What Is Being Done?The Utah Department of Health and Human Service's Healthy Environments Active Living (HEAL) Program plays a key role in improving the health of residents in the state of Utah. The program was initially formed in July 2013 (as the Healthy Living through Environment, Policy, and Improved Clinical Care Program, or ?EPICC?). HEAL was restructured in 2021 as part of a strategic planning process and the new program model focuses on the social determinants of health while advancing health equity and increasing policy, systems and environmental changes. HEAL works: In schools:[[br]] HEAL encourages schools to adopt the Comprehensive School Physical Activity Program. This framework encourages students to be physically active for 60 minutes a day through school, home, and community activities. HEAL also tracks height and weight trends in elementary school students. In worksites:[[br]] HEAL offers training on developing worksite wellness programs called Work@Health. HEAL partners with local health departments to encourage worksites to complete the CDC Scorecard and participate in yearly health risk assessments for their employees. HEAL provides toolkits and other resources for employers interested in implementing wellness programs [https://heal.health.utah.gov/worksite-wellness/] In communities:[[br]] HEAL receives federal funding to partner with worksites and community-based organizations to increase access to fresh fruits and vegetables in community settings and worksites. HEAlL also partners with LHDs to work with cities and/or counties within their jurisdictions to create a built environment that encourages physical activity. In healthcare:[[br]] HEAL works with health care systems to establish community clinical linkages to support individuals at risk for or diagnosed with diabetes or hypertension to engage in lifestyle change programs such as chronic disease self-management and diabetes prevention programs. In childcare:[[br]] HEAL works with state and local partners through the Childcare Obesity Prevention workgroup to implement policy and systems changes in early care and education across agencies statewide. Ten local health departments statewide have implemented the TOP Star program, which aims to improve the nutrition, physical activity, and breastfeeding environments and achieve best practices in childcare centers and homes.[[br]]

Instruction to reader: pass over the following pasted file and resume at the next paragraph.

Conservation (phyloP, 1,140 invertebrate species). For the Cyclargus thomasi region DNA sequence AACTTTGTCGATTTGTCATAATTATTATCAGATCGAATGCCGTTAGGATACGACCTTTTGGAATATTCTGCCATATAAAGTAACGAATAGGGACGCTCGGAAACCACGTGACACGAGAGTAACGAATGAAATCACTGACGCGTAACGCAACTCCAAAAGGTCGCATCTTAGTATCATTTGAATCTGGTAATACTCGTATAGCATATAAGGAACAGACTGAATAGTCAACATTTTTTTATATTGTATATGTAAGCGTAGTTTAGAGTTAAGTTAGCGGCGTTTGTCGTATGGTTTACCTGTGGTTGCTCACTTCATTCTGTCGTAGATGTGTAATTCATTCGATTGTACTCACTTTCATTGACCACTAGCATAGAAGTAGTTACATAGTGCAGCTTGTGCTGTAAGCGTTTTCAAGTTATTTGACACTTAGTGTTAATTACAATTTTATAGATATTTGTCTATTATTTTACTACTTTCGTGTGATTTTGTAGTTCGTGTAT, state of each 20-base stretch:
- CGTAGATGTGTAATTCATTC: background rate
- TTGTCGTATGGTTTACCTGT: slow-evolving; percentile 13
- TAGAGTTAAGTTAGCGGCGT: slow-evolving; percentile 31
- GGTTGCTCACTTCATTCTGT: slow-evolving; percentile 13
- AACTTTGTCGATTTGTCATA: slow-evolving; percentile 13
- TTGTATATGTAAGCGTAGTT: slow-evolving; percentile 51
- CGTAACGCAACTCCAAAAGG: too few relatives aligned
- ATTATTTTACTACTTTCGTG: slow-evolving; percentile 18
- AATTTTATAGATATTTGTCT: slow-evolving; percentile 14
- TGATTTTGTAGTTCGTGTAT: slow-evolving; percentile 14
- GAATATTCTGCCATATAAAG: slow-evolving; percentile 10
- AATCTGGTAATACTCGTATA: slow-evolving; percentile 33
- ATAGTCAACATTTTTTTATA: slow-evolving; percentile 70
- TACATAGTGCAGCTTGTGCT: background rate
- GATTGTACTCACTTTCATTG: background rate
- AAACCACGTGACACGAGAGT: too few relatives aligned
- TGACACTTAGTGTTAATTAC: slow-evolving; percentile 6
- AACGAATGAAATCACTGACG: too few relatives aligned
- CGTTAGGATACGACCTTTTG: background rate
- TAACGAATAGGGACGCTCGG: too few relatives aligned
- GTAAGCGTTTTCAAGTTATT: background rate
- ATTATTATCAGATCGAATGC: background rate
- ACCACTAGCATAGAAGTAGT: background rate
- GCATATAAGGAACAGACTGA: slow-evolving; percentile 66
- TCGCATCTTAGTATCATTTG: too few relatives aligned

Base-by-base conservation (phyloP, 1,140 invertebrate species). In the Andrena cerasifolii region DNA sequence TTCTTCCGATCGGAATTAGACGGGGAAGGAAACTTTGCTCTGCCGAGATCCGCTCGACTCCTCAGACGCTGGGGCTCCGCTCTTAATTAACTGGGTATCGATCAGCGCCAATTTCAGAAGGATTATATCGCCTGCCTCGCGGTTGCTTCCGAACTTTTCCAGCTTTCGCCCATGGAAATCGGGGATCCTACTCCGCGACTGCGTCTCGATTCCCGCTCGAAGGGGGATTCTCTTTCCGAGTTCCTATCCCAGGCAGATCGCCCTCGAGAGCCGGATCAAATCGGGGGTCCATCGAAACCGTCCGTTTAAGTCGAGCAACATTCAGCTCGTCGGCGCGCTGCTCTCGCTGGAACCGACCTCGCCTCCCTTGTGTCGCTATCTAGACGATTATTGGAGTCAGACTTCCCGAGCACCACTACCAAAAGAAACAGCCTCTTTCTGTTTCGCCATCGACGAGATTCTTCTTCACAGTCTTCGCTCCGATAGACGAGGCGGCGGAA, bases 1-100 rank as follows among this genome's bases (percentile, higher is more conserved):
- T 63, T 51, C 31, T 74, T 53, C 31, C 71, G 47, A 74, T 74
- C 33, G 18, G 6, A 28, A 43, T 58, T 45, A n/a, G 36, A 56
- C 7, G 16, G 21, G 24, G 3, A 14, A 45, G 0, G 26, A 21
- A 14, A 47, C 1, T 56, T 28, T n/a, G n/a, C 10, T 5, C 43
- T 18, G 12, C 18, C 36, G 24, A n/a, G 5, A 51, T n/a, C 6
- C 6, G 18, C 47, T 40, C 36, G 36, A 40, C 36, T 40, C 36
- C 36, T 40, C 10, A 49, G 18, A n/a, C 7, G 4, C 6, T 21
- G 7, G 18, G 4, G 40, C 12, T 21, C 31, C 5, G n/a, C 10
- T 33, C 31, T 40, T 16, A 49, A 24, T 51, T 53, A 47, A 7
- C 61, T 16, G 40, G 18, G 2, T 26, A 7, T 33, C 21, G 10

Evidence-based PracticesThe HEAL program promotes evidence based practices collected by the Center TRT. The Center for Training and Research Translation (Center TRT) bridges the gap between research and practice and supports the efforts of public health practitioners working in nutrition, physical activity, and obesity prevention by: *Reviewing evidence of public health impact and disseminating population-level interventions; *Designing and providing practice-relevant training both in-person and web-based; *Addressing social determinants of health and health equity through training and translation efforts; and, *Providing guidance on evaluating policies and programs aimed at impacting healthy eating and physical activity.[[br]] [[br]] Appropriate evidence based interventions can be found at: [http://www.centertrt.org/?p=interventions_interventions_overview]
Available ServicesVisit [http://heal.health.utah.gov] for more information. One aspect of chronic disease management is regular physical activity. Lifestyle change program information can be found here [https://heal.health.utah.gov/diabetes/]
Health Program InformationOverarching Goals: Healthy People: Increase access to resources that empower all people in Utah to reach their full health potential. Healthy Communities: Increase the capacity of communities to support and promote healthy living for all individuals. Equitable Society: Increase opportunities for people who are under-resourced and under-represented in Utah to live healthy and thriving lives.
Page Content Updated On 10/26/2022, Published on 11/14/2022